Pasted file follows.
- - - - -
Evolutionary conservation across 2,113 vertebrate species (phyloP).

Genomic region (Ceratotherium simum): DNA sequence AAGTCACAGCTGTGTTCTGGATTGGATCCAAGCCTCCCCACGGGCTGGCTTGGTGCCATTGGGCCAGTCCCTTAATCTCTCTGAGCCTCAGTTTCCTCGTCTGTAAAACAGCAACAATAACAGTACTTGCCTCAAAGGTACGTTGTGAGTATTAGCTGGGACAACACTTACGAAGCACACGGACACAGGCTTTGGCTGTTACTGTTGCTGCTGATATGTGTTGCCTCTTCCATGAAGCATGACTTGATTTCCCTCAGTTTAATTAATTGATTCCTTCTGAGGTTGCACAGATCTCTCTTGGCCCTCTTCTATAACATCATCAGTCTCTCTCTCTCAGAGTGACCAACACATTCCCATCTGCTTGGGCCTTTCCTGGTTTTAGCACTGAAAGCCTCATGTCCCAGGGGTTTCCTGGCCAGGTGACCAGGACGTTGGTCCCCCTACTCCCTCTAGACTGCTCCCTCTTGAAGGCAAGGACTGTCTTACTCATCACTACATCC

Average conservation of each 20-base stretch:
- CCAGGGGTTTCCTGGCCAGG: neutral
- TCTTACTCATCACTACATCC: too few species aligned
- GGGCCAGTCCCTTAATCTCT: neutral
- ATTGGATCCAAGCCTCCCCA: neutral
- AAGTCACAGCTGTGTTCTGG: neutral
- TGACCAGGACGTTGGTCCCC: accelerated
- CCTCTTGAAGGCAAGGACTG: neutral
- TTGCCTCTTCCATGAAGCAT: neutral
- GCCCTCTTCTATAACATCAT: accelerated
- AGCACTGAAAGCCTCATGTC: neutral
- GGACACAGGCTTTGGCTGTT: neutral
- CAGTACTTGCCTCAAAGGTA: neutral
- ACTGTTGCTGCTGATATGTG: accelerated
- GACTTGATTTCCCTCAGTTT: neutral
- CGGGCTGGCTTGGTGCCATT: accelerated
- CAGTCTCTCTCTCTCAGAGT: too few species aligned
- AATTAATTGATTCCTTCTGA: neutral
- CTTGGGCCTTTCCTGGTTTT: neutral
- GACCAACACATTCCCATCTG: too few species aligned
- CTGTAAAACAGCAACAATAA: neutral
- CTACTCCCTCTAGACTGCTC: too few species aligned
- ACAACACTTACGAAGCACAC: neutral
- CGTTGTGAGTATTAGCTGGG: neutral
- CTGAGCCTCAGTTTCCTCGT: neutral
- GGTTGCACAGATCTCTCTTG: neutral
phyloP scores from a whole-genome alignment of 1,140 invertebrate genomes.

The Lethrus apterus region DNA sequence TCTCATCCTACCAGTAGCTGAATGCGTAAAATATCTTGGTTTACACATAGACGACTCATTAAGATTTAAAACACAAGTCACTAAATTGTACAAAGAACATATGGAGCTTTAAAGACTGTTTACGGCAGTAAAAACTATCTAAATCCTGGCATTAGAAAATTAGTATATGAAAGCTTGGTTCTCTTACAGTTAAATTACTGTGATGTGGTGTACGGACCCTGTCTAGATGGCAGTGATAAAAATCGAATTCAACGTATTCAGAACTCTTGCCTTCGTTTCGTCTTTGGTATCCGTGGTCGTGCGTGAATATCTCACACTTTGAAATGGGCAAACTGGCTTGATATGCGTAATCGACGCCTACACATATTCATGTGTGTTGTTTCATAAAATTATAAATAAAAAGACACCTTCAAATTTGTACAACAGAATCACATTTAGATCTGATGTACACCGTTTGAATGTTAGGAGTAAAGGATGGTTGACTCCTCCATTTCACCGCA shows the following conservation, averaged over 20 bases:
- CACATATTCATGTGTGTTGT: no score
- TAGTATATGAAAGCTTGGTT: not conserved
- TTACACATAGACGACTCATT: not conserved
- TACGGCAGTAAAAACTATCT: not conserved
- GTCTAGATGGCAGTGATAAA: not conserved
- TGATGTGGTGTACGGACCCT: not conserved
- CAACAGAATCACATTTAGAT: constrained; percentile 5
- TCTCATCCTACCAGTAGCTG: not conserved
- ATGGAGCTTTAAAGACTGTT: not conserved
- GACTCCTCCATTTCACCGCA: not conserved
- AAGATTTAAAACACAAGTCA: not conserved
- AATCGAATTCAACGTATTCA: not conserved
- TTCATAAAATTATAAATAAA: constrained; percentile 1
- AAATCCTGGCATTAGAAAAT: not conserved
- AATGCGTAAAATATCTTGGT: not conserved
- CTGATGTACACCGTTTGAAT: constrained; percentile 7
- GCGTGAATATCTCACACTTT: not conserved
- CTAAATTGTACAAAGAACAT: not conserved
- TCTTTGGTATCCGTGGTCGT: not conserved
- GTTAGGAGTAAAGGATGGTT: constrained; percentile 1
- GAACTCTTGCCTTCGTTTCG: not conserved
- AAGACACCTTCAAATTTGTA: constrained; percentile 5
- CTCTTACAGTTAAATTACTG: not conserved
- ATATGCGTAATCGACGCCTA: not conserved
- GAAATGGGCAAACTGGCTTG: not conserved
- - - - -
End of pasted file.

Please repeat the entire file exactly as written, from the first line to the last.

Evolutionary conservation across 2,113 vertebrate species (phyloP).

Genomic region (Ceratotherium simum): DNA sequence AAGTCACAGCTGTGTTCTGGATTGGATCCAAGCCTCCCCACGGGCTGGCTTGGTGCCATTGGGCCAGTCCCTTAATCTCTCTGAGCCTCAGTTTCCTCGTCTGTAAAACAGCAACAATAACAGTACTTGCCTCAAAGGTACGTTGTGAGTATTAGCTGGGACAACACTTACGAAGCACACGGACACAGGCTTTGGCTGTTACTGTTGCTGCTGATATGTGTTGCCTCTTCCATGAAGCATGACTTGATTTCCCTCAGTTTAATTAATTGATTCCTTCTGAGGTTGCACAGATCTCTCTTGGCCCTCTTCTATAACATCATCAGTCTCTCTCTCTCAGAGTGACCAACACATTCCCATCTGCTTGGGCCTTTCCTGGTTTTAGCACTGAAAGCCTCATGTCCCAGGGGTTTCCTGGCCAGGTGACCAGGACGTTGGTCCCCCTACTCCCTCTAGACTGCTCCCTCTTGAAGGCAAGGACTGTCTTACTCATCACTACATCC

Average conservation of each 20-base stretch:
- CCAGGGGTTTCCTGGCCAGG: neutral
- TCTTACTCATCACTACATCC: too few species aligned
- GGGCCAGTCCCTTAATCTCT: neutral
- ATTGGATCCAAGCCTCCCCA: neutral
- AAGTCACAGCTGTGTTCTGG: neutral
- TGACCAGGACGTTGGTCCCC: accelerated
- CCTCTTGAAGGCAAGGACTG: neutral
- TTGCCTCTTCCATGAAGCAT: neutral
- GCCCTCTTCTATAACATCAT: accelerated
- AGCACTGAAAGCCTCATGTC: neutral
- GGACACAGGCTTTGGCTGTT: neutral
- CAGTACTTGCCTCAAAGGTA: neutral
- ACTGTTGCTGCTGATATGTG: accelerated
- GACTTGATTTCCCTCAGTTT: neutral
- CGGGCTGGCTTGGTGCCATT: accelerated
- CAGTCTCTCTCTCTCAGAGT: too few species aligned
- AATTAATTGATTCCTTCTGA: neutral
- CTTGGGCCTTTCCTGGTTTT: neutral
- GACCAACACATTCCCATCTG: too few species aligned
- CTGTAAAACAGCAACAATAA: neutral
- CTACTCCCTCTAGACTGCTC: too few species aligned
- ACAACACTTACGAAGCACAC: neutral
- CGTTGTGAGTATTAGCTGGG: neutral
- CTGAGCCTCAGTTTCCTCGT: neutral
- GGTTGCACAGATCTCTCTTG: neutral
phyloP scores from a whole-genome alignment of 1,140 invertebrate genomes.

The Lethrus apterus region DNA sequence TCTCATCCTACCAGTAGCTGAATGCGTAAAATATCTTGGTTTACACATAGACGACTCATTAAGATTTAAAACACAAGTCACTAAATTGTACAAAGAACATATGGAGCTTTAAAGACTGTTTACGGCAGTAAAAACTATCTAAATCCTGGCATTAGAAAATTAGTATATGAAAGCTTGGTTCTCTTACAGTTAAATTACTGTGATGTGGTGTACGGACCCTGTCTAGATGGCAGTGATAAAAATCGAATTCAACGTATTCAGAACTCTTGCCTTCGTTTCGTCTTTGGTATCCGTGGTCGTGCGTGAATATCTCACACTTTGAAATGGGCAAACTGGCTTGATATGCGTAATCGACGCCTACACATATTCATGTGTGTTGTTTCATAAAATTATAAATAAAAAGACACCTTCAAATTTGTACAACAGAATCACATTTAGATCTGATGTACACCGTTTGAATGTTAGGAGTAAAGGATGGTTGACTCCTCCATTTCACCGCA shows the following conservation, averaged over 20 bases:
- CACATATTCATGTGTGTTGT: no score
- TAGTATATGAAAGCTTGGTT: not conserved
- TTACACATAGACGACTCATT: not conserved
- TACGGCAGTAAAAACTATCT: not conserved
- GTCTAGATGGCAGTGATAAA: not conserved
- TGATGTGGTGTACGGACCCT: not conserved
- CAACAGAATCACATTTAGAT: constrained; percentile 5
- TCTCATCCTACCAGTAGCTG: not conserved
- ATGGAGCTTTAAAGACTGTT: not conserved
- GACTCCTCCATTTCACCGCA: not conserved
- AAGATTTAAAACACAAGTCA: not conserved
- AATCGAATTCAACGTATTCA: not conserved
- TTCATAAAATTATAAATAAA: constrained; percentile 1
- AAATCCTGGCATTAGAAAAT: not conserved
- AATGCGTAAAATATCTTGGT: not conserved
- CTGATGTACACCGTTTGAAT: constrained; percentile 7
- GCGTGAATATCTCACACTTT: not conserved
- CTAAATTGTACAAAGAACAT: not conserved
- TCTTTGGTATCCGTGGTCGT: not conserved
- GTTAGGAGTAAAGGATGGTT: constrained; percentile 1
- GAACTCTTGCCTTCGTTTCG: not conserved
- AAGACACCTTCAAATTTGTA: constrained; percentile 5
- CTCTTACAGTTAAATTACTG: not conserved
- ATATGCGTAATCGACGCCTA: not conserved
- GAAATGGGCAAACTGGCTTG: not conserved